The Great War, I was there - Part 3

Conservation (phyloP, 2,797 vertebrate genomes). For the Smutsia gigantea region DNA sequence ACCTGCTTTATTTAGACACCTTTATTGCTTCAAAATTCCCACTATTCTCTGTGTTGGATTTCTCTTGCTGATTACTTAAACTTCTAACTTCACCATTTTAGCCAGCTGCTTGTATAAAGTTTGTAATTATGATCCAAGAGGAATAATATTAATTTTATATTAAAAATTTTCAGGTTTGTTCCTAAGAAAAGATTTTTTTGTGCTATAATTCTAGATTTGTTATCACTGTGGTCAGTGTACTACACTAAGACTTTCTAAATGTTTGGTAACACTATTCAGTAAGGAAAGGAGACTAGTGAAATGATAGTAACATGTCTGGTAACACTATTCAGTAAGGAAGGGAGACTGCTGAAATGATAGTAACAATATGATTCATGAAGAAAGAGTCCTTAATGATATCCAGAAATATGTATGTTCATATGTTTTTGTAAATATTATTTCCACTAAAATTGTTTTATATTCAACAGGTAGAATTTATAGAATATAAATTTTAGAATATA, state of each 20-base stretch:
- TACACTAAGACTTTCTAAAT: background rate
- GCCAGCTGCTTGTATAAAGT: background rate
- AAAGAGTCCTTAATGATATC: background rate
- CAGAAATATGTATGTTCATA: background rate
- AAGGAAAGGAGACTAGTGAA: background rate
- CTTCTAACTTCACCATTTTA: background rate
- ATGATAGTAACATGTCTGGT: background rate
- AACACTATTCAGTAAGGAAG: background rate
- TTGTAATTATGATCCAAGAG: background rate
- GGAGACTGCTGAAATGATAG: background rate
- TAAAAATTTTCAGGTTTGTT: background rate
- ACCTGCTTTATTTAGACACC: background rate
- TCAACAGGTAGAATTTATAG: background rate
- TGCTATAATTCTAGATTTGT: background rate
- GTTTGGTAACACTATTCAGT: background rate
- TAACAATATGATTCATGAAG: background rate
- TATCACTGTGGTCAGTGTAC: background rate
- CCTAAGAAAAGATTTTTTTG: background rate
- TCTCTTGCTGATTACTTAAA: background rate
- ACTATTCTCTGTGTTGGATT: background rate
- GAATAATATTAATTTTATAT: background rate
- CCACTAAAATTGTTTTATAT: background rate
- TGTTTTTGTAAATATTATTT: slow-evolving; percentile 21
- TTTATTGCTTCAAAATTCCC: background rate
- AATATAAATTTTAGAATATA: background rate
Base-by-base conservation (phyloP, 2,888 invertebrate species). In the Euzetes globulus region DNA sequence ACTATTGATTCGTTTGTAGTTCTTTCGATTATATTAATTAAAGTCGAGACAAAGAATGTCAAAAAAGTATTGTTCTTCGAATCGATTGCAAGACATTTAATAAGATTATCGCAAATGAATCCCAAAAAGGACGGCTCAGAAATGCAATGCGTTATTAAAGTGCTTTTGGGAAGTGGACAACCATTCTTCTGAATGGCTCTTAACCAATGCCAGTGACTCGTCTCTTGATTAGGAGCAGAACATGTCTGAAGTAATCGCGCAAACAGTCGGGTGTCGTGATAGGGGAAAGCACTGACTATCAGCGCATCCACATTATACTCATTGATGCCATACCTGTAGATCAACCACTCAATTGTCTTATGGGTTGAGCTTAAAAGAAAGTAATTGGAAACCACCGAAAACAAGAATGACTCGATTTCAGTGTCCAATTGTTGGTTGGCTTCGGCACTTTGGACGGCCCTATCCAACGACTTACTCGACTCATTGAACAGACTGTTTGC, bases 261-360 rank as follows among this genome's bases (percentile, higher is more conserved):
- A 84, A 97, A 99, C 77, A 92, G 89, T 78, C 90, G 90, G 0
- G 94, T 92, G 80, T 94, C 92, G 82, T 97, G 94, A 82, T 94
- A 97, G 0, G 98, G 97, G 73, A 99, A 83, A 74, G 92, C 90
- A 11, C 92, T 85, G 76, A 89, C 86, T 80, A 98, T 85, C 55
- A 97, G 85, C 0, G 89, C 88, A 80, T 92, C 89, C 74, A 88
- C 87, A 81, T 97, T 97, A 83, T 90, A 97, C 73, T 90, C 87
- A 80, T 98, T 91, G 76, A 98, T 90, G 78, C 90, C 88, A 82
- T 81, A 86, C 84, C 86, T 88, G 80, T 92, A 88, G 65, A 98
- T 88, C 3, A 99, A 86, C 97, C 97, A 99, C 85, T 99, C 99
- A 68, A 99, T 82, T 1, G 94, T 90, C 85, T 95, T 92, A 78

irI’s tf 4 o l THU (*K WHAT V li: l W \!*i Tlllllt 1 1 !On Sale livery where Xe\< l'lmi’ Mlaj LITERARY CON TENT SOFT H I SPAR TWit l i i c i i i i owl v i l g c m i Mils t o A thou r*m i dI* i il>l isl i v r 8 VY7eek by week we acknowledge here oui indebtedness to the many authors and publishers without whose courteous permission to reprint selected pages from the books written and published by them the compilation of the present work could not have been achieved. In our volumes as finally bound these acknowledgements will be repeated in the preliminary pages *23. EPIC STORY OF QUEST. N TIN :How Tom Bridges Saved Two Regiments from LT.-COL. ARTHUR O S BURN’S “Unwilling Passenger ”Publishers :Messrs. Faber & Faber, Ltd., 24, Russell Square, London, W.C.l. *24. TOY DRUM AND TIN WHISTLE from LT.-GEN. SIR TOMB GRID ES’ “Alarms &Excursions ”Publishers :Messrs. Longmans Green &Co., Ltd., 39, Paternoster Row, London, E.C.4. *25. ‘SLEEPWALKERS’ OF THE GREAT RETREAT by CORP O R ALB. J. DEN ORE from "Everyman at Wax ”Publishers :Messrs. J. M. Dent &Sons, Ltd., 10, Bedford Street, London, W.C.2. *26. THEY WERE GOING TO SHOOT M E !from PAUL M A Z E’S“ A Frenchman in Khaki ”Publishers :Messrs. William Heinemann, Ltd., 99, Great Russell Street, London, W.C. 1.*27. THE ENDING DAYS :Red Reaping and TapeRed from CAP TAINE. J. NEED H A M’S “The First Three Months ”Publishers :Messrs. Gale& Polden, Wellington Works, Aldershot. *28. H ELIG O LAND BIGHT: A Stoker’s Saga from “CLINKER KNOCK E ”“AyeR’S Aye Sir !”Publishers :Messrs. Rich& Cowan, Ltd., 37, Bedford Square, London, W.C. 1. STORY OF *29. THE IMMORTAL“ L ”BATTERY by GUNNER DARBY SHIRE *30. ‘LOCUSTS OF STEEL ’from HON .AUBREY HERBERT’S “Mons, Anzac 8 C Kut ”Publishers :Messrs. Hutchinson &Co., Ltd., 34, Pater­noster Row, London, E.C.4. *31. THE DAY WE FORCED THE PASSAGE OF THE MARNE from Dr. A. MARA. TIN’S“ A Surgeon in Khaki ”Publishers :Messrs. Edward Arnold &Co., 41 and 43, Maddox Street, London, W .l. Leaves from the Editor's Note-Book j r John Carpenter House, London, E.C.4 WITH some justification, I hope, I claimed in my notes last week that The Great War: I Was There !is the best of all the seven works dealing with the Great War that I have been privileged to edit. Now, with Part 3 in their hands, my readers will have ample opportunity to decide for themselves the merits of that claim. Not only have we already presented nearly 140 pages of enthralling war narratives written by the men who lived through the exciting and perilous events they narrate, together with about 150 really new pictures, but we have in those pages, I think, shown clearly that it is possible to present a thoroughly human story of the War such as has never before been contrived. I ^OM E readers of my other successful war publication, World War: A Pictorial History, may miss the note of the horror of war which was present in the 1,500 pages of that work. I do not ignore the horror and the waste of war in this work—almost every story that I print brings it out only too clearly—but all the many hundreds of thousands of surviving soldiers do, I fancy, recollect the War most indefinitely its human aspects, which contrast only the more vividly with the inhumanity of war itself. ^fcU C H photographs as those which 1 printed in pages 24 and 25, and page 48 of our first Part, full of human interest as they are, serve to bring out the pity and the horror of it all, a note which I endeavoured to accentuate in the signed comment to that magnificent double-page photograph to which I refer. ^^H IC II brings tome another point :Such photographs as these and many others in our pages are reproduced as large as we can make them for avery definite reason, one that is much more important than the superiority and interest of a large photograph over a small one. 1 hey are mainly photographs of individuals—“ Forgotten Men ’—and it is my confident expectation that in not a few instances where the men seen in the photographs have not themselves survived the misfortunes of war they may, nevertheless, be recognized by many surviving members of their families, friends, and old comrades in arms. |t is an amiable weakness of the human being to take pleasure in seeing his portrait or that of his friends reproduced in print, but here the appeal is to something higher, and I should be more than pleased when any of these individual faces reproduced in our pages are recognized, if the readers concerned will send me a letter with such evidence of their identification as they can give. Thus shall we be able to show that the Forgotten Men are sometimes remembered still. Many of my readers will no doubt have in their possession [Continued in page Hi of this wrapper. m *:rT o ilnsiiro lte^ular Delivery v o lour i\e«sas<ku I a B'inn Ordo r TOHiY
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